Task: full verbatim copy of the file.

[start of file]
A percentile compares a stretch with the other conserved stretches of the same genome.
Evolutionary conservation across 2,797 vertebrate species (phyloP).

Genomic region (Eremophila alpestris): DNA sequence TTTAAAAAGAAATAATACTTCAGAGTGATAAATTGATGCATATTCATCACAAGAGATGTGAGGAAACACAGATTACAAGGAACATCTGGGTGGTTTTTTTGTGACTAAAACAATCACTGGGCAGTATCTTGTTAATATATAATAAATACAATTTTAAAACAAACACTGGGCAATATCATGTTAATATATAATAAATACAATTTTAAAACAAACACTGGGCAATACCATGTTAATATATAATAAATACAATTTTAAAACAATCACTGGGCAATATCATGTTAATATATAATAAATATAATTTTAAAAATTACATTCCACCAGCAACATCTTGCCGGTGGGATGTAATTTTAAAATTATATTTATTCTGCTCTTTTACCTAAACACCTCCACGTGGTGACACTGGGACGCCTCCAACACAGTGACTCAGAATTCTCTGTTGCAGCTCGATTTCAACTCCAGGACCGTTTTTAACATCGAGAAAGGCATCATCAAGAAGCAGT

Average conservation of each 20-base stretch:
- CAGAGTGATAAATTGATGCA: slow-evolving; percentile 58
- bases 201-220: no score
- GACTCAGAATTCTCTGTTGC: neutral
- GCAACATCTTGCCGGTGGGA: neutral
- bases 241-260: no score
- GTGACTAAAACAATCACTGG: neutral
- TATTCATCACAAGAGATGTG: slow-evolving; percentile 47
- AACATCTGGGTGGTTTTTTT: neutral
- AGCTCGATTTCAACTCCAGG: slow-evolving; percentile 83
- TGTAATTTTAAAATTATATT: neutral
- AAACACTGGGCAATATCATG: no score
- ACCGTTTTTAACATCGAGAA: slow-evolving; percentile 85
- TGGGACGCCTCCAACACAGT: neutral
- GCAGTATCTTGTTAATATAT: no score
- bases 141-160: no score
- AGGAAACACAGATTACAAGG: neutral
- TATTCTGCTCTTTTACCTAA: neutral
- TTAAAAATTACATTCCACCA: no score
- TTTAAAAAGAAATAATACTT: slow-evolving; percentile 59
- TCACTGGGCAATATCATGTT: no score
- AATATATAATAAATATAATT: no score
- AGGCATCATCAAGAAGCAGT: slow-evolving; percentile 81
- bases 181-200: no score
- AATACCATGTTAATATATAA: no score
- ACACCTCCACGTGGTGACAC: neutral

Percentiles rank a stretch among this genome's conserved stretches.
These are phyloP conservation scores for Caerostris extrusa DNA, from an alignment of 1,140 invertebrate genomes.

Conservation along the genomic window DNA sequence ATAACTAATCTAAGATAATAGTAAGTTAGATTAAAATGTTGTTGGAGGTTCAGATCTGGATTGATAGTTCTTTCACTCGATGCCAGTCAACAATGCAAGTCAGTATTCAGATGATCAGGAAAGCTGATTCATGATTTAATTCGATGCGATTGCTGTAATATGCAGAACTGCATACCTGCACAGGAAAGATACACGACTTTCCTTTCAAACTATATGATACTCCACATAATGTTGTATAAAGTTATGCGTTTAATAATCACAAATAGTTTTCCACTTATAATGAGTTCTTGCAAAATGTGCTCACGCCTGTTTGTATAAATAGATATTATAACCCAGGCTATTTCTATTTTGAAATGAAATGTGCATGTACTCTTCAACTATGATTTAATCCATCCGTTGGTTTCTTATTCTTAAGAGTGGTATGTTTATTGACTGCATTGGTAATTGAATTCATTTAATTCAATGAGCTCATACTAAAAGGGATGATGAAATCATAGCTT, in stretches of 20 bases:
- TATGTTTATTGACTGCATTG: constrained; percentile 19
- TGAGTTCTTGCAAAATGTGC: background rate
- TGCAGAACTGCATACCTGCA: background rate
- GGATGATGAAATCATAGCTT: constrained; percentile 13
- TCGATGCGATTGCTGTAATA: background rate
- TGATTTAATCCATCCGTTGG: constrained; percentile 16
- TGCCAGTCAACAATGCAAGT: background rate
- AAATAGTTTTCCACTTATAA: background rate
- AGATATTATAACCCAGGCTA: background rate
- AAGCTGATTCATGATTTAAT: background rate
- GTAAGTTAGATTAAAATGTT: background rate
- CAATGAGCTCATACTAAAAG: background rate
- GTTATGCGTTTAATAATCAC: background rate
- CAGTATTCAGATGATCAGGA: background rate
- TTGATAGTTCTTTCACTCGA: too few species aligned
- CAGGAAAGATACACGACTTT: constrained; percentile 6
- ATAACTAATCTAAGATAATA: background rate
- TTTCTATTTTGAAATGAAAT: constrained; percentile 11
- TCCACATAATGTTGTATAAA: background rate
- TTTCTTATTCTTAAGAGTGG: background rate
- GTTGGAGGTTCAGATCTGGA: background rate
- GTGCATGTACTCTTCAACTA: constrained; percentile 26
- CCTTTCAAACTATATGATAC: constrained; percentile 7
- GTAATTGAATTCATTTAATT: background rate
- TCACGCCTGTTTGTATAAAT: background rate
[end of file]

A percentile compares a stretch with the other conserved stretches of the same genome.
Evolutionary conservation across 2,797 vertebrate species (phyloP).

Genomic region (Eremophila alpestris): DNA sequence TTTAAAAAGAAATAATACTTCAGAGTGATAAATTGATGCATATTCATCACAAGAGATGTGAGGAAACACAGATTACAAGGAACATCTGGGTGGTTTTTTTGTGACTAAAACAATCACTGGGCAGTATCTTGTTAATATATAATAAATACAATTTTAAAACAAACACTGGGCAATATCATGTTAATATATAATAAATACAATTTTAAAACAAACACTGGGCAATACCATGTTAATATATAATAAATACAATTTTAAAACAATCACTGGGCAATATCATGTTAATATATAATAAATATAATTTTAAAAATTACATTCCACCAGCAACATCTTGCCGGTGGGATGTAATTTTAAAATTATATTTATTCTGCTCTTTTACCTAAACACCTCCACGTGGTGACACTGGGACGCCTCCAACACAGTGACTCAGAATTCTCTGTTGCAGCTCGATTTCAACTCCAGGACCGTTTTTAACATCGAGAAAGGCATCATCAAGAAGCAGT

Average conservation of each 20-base stretch:
- CAGAGTGATAAATTGATGCA: slow-evolving; percentile 58
- bases 201-220: no score
- GACTCAGAATTCTCTGTTGC: neutral
- GCAACATCTTGCCGGTGGGA: neutral
- bases 241-260: no score
- GTGACTAAAACAATCACTGG: neutral
- TATTCATCACAAGAGATGTG: slow-evolving; percentile 47
- AACATCTGGGTGGTTTTTTT: neutral
- AGCTCGATTTCAACTCCAGG: slow-evolving; percentile 83
- TGTAATTTTAAAATTATATT: neutral
- AAACACTGGGCAATATCATG: no score
- ACCGTTTTTAACATCGAGAA: slow-evolving; percentile 85
- TGGGACGCCTCCAACACAGT: neutral
- GCAGTATCTTGTTAATATAT: no score
- bases 141-160: no score
- AGGAAACACAGATTACAAGG: neutral
- TATTCTGCTCTTTTACCTAA: neutral
- TTAAAAATTACATTCCACCA: no score
- TTTAAAAAGAAATAATACTT: slow-evolving; percentile 59
- TCACTGGGCAATATCATGTT: no score
- AATATATAATAAATATAATT: no score
- AGGCATCATCAAGAAGCAGT: slow-evolving; percentile 81
- bases 181-200: no score
- AATACCATGTTAATATATAA: no score
- ACACCTCCACGTGGTGACAC: neutral

Percentiles rank a stretch among this genome's conserved stretches.
These are phyloP conservation scores for Caerostris extrusa DNA, from an alignment of 1,140 invertebrate genomes.

Conservation along the genomic window DNA sequence ATAACTAATCTAAGATAATAGTAAGTTAGATTAAAATGTTGTTGGAGGTTCAGATCTGGATTGATAGTTCTTTCACTCGATGCCAGTCAACAATGCAAGTCAGTATTCAGATGATCAGGAAAGCTGATTCATGATTTAATTCGATGCGATTGCTGTAATATGCAGAACTGCATACCTGCACAGGAAAGATACACGACTTTCCTTTCAAACTATATGATACTCCACATAATGTTGTATAAAGTTATGCGTTTAATAATCACAAATAGTTTTCCACTTATAATGAGTTCTTGCAAAATGTGCTCACGCCTGTTTGTATAAATAGATATTATAACCCAGGCTATTTCTATTTTGAAATGAAATGTGCATGTACTCTTCAACTATGATTTAATCCATCCGTTGGTTTCTTATTCTTAAGAGTGGTATGTTTATTGACTGCATTGGTAATTGAATTCATTTAATTCAATGAGCTCATACTAAAAGGGATGATGAAATCATAGCTT, in stretches of 20 bases:
- TATGTTTATTGACTGCATTG: constrained; percentile 19
- TGAGTTCTTGCAAAATGTGC: background rate
- TGCAGAACTGCATACCTGCA: background rate
- GGATGATGAAATCATAGCTT: constrained; percentile 13
- TCGATGCGATTGCTGTAATA: background rate
- TGATTTAATCCATCCGTTGG: constrained; percentile 16
- TGCCAGTCAACAATGCAAGT: background rate
- AAATAGTTTTCCACTTATAA: background rate
- AGATATTATAACCCAGGCTA: background rate
- AAGCTGATTCATGATTTAAT: background rate
- GTAAGTTAGATTAAAATGTT: background rate
- CAATGAGCTCATACTAAAAG: background rate
- GTTATGCGTTTAATAATCAC: background rate
- CAGTATTCAGATGATCAGGA: background rate
- TTGATAGTTCTTTCACTCGA: too few species aligned
- CAGGAAAGATACACGACTTT: constrained; percentile 6
- ATAACTAATCTAAGATAATA: background rate
- TTTCTATTTTGAAATGAAAT: constrained; percentile 11
- TCCACATAATGTTGTATAAA: background rate
- TTTCTTATTCTTAAGAGTGG: background rate
- GTTGGAGGTTCAGATCTGGA: background rate
- GTGCATGTACTCTTCAACTA: constrained; percentile 26
- CCTTTCAAACTATATGATAC: constrained; percentile 7
- GTAATTGAATTCATTTAATT: background rate
- TCACGCCTGTTTGTATAAAT: background rate